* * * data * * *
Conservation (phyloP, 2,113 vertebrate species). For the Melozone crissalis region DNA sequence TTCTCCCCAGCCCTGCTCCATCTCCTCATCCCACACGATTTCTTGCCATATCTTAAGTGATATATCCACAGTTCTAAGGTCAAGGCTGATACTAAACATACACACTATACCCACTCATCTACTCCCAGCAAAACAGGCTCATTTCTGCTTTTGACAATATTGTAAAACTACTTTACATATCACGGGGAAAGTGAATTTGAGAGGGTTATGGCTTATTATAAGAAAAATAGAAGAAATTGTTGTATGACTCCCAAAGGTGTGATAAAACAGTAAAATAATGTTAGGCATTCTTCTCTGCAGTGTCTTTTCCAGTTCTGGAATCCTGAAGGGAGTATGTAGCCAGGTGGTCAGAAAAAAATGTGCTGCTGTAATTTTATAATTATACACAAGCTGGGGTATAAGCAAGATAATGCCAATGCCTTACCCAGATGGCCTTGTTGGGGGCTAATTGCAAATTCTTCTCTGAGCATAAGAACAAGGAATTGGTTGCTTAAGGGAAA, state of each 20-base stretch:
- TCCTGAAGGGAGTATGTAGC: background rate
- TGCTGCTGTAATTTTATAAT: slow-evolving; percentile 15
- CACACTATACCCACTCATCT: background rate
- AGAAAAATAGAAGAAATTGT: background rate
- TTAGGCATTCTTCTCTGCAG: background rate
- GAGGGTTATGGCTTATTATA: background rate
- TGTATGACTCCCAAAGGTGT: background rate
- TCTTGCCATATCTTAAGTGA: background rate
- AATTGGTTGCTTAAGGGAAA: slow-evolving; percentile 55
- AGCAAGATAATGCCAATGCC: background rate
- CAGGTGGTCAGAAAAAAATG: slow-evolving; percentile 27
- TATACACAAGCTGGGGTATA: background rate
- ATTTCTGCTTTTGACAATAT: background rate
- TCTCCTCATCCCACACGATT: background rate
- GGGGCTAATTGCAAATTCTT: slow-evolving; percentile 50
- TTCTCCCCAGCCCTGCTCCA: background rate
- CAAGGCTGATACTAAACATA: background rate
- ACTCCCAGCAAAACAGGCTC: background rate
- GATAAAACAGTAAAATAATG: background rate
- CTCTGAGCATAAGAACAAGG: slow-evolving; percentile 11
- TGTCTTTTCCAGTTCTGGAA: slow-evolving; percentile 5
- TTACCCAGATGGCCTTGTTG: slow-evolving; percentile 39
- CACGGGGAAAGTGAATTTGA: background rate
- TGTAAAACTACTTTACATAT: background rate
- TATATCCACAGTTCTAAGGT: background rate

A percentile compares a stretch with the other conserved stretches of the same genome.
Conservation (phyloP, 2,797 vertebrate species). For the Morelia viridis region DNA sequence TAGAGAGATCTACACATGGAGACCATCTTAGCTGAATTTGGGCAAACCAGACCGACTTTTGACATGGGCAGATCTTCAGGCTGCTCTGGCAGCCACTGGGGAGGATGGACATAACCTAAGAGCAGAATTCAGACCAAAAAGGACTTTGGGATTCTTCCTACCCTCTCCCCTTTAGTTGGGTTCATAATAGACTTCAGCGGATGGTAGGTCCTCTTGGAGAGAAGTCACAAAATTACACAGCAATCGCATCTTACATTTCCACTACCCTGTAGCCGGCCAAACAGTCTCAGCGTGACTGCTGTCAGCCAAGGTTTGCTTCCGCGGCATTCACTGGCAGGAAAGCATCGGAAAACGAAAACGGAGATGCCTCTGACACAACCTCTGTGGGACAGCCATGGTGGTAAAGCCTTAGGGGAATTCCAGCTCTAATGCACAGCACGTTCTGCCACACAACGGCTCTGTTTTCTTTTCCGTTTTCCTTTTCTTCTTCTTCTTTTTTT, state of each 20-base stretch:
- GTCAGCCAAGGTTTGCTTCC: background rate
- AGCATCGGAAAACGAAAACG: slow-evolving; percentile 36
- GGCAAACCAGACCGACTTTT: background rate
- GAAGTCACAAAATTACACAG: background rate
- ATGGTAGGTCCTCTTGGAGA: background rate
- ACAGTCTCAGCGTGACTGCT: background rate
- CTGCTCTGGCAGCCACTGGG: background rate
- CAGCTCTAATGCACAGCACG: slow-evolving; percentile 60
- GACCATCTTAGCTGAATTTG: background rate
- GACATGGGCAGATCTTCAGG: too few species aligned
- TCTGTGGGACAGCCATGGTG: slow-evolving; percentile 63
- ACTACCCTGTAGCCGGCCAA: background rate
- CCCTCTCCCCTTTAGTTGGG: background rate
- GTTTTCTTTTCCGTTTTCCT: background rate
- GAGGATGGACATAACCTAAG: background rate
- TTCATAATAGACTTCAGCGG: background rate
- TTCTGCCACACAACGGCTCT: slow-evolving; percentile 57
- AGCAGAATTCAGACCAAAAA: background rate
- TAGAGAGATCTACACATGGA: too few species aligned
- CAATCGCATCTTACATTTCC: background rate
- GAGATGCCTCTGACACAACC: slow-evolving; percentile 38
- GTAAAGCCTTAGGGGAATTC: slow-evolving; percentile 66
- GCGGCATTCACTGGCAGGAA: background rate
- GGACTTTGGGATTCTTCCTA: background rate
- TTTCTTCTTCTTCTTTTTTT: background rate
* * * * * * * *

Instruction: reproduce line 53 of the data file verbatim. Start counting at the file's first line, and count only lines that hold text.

- TTTCTTCTTCTTCTTTTTTT: background rate